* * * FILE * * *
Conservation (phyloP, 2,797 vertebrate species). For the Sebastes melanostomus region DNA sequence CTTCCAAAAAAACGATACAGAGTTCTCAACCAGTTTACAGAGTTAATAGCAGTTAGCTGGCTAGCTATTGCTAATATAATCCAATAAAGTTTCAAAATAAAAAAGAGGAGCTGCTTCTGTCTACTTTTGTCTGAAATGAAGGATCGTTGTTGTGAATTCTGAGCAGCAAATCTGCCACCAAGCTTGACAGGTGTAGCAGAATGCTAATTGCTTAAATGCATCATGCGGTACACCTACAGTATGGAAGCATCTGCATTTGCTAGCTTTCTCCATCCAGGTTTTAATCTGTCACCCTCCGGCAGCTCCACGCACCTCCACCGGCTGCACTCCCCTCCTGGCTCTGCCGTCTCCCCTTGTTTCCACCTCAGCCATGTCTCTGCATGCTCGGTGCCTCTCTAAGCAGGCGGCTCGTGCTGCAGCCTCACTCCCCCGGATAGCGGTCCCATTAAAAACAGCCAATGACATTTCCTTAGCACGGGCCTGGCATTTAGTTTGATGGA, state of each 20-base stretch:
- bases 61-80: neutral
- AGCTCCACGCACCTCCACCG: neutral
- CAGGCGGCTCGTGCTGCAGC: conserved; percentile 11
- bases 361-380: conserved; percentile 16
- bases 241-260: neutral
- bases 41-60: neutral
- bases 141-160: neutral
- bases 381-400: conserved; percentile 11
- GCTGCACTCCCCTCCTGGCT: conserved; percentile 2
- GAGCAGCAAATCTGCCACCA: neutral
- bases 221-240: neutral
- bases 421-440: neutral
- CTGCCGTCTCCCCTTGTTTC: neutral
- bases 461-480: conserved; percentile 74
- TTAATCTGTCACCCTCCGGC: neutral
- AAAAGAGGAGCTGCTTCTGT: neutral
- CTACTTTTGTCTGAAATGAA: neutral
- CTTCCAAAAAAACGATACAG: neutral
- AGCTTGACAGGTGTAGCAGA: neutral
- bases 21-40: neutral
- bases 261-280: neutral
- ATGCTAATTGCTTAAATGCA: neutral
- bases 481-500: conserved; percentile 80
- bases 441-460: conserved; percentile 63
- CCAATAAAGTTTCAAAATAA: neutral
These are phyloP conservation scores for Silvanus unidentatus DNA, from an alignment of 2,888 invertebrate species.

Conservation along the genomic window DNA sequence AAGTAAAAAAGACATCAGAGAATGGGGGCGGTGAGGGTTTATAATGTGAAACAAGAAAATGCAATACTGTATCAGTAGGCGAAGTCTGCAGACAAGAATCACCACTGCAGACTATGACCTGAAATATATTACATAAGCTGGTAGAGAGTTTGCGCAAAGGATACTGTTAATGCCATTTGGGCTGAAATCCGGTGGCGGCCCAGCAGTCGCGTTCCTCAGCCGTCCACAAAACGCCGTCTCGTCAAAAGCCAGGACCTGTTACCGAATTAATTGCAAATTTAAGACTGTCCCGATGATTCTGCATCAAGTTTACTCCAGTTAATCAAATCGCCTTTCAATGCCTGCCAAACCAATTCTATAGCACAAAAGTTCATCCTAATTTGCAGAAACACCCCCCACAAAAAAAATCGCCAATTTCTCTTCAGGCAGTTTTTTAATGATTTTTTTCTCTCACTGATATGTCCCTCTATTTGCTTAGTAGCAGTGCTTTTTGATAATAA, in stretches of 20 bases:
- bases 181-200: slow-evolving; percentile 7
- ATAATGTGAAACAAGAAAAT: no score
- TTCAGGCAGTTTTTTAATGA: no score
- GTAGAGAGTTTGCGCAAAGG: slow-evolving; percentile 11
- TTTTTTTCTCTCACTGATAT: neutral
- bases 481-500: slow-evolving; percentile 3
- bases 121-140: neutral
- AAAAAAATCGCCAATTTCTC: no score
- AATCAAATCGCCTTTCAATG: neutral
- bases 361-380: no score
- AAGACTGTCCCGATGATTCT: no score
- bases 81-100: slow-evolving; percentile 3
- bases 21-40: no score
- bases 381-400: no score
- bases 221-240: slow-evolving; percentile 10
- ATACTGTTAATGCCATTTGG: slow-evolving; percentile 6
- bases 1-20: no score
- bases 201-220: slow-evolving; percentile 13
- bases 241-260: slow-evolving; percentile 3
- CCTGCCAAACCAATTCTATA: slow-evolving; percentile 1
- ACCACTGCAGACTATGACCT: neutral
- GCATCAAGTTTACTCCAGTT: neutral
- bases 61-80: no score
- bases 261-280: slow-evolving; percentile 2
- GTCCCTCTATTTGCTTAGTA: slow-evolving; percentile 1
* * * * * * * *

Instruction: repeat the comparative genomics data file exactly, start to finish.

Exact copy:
Conservation (phyloP, 2,797 vertebrate species). For the Sebastes melanostomus region DNA sequence CTTCCAAAAAAACGATACAGAGTTCTCAACCAGTTTACAGAGTTAATAGCAGTTAGCTGGCTAGCTATTGCTAATATAATCCAATAAAGTTTCAAAATAAAAAAGAGGAGCTGCTTCTGTCTACTTTTGTCTGAAATGAAGGATCGTTGTTGTGAATTCTGAGCAGCAAATCTGCCACCAAGCTTGACAGGTGTAGCAGAATGCTAATTGCTTAAATGCATCATGCGGTACACCTACAGTATGGAAGCATCTGCATTTGCTAGCTTTCTCCATCCAGGTTTTAATCTGTCACCCTCCGGCAGCTCCACGCACCTCCACCGGCTGCACTCCCCTCCTGGCTCTGCCGTCTCCCCTTGTTTCCACCTCAGCCATGTCTCTGCATGCTCGGTGCCTCTCTAAGCAGGCGGCTCGTGCTGCAGCCTCACTCCCCCGGATAGCGGTCCCATTAAAAACAGCCAATGACATTTCCTTAGCACGGGCCTGGCATTTAGTTTGATGGA, state of each 20-base stretch:
- bases 61-80: neutral
- AGCTCCACGCACCTCCACCG: neutral
- CAGGCGGCTCGTGCTGCAGC: conserved; percentile 11
- bases 361-380: conserved; percentile 16
- bases 241-260: neutral
- bases 41-60: neutral
- bases 141-160: neutral
- bases 381-400: conserved; percentile 11
- GCTGCACTCCCCTCCTGGCT: conserved; percentile 2
- GAGCAGCAAATCTGCCACCA: neutral
- bases 221-240: neutral
- bases 421-440: neutral
- CTGCCGTCTCCCCTTGTTTC: neutral
- bases 461-480: conserved; percentile 74
- TTAATCTGTCACCCTCCGGC: neutral
- AAAAGAGGAGCTGCTTCTGT: neutral
- CTACTTTTGTCTGAAATGAA: neutral
- CTTCCAAAAAAACGATACAG: neutral
- AGCTTGACAGGTGTAGCAGA: neutral
- bases 21-40: neutral
- bases 261-280: neutral
- ATGCTAATTGCTTAAATGCA: neutral
- bases 481-500: conserved; percentile 80
- bases 441-460: conserved; percentile 63
- CCAATAAAGTTTCAAAATAA: neutral
These are phyloP conservation scores for Silvanus unidentatus DNA, from an alignment of 2,888 invertebrate species.

Conservation along the genomic window DNA sequence AAGTAAAAAAGACATCAGAGAATGGGGGCGGTGAGGGTTTATAATGTGAAACAAGAAAATGCAATACTGTATCAGTAGGCGAAGTCTGCAGACAAGAATCACCACTGCAGACTATGACCTGAAATATATTACATAAGCTGGTAGAGAGTTTGCGCAAAGGATACTGTTAATGCCATTTGGGCTGAAATCCGGTGGCGGCCCAGCAGTCGCGTTCCTCAGCCGTCCACAAAACGCCGTCTCGTCAAAAGCCAGGACCTGTTACCGAATTAATTGCAAATTTAAGACTGTCCCGATGATTCTGCATCAAGTTTACTCCAGTTAATCAAATCGCCTTTCAATGCCTGCCAAACCAATTCTATAGCACAAAAGTTCATCCTAATTTGCAGAAACACCCCCCACAAAAAAAATCGCCAATTTCTCTTCAGGCAGTTTTTTAATGATTTTTTTCTCTCACTGATATGTCCCTCTATTTGCTTAGTAGCAGTGCTTTTTGATAATAA, in stretches of 20 bases:
- bases 181-200: slow-evolving; percentile 7
- ATAATGTGAAACAAGAAAAT: no score
- TTCAGGCAGTTTTTTAATGA: no score
- GTAGAGAGTTTGCGCAAAGG: slow-evolving; percentile 11
- TTTTTTTCTCTCACTGATAT: neutral
- bases 481-500: slow-evolving; percentile 3
- bases 121-140: neutral
- AAAAAAATCGCCAATTTCTC: no score
- AATCAAATCGCCTTTCAATG: neutral
- bases 361-380: no score
- AAGACTGTCCCGATGATTCT: no score
- bases 81-100: slow-evolving; percentile 3
- bases 21-40: no score
- bases 381-400: no score
- bases 221-240: slow-evolving; percentile 10
- ATACTGTTAATGCCATTTGG: slow-evolving; percentile 6
- bases 1-20: no score
- bases 201-220: slow-evolving; percentile 13
- bases 241-260: slow-evolving; percentile 3
- CCTGCCAAACCAATTCTATA: slow-evolving; percentile 1
- ACCACTGCAGACTATGACCT: neutral
- GCATCAAGTTTACTCCAGTT: neutral
- bases 61-80: no score
- bases 261-280: slow-evolving; percentile 2
- GTCCCTCTATTTGCTTAGTA: slow-evolving; percentile 1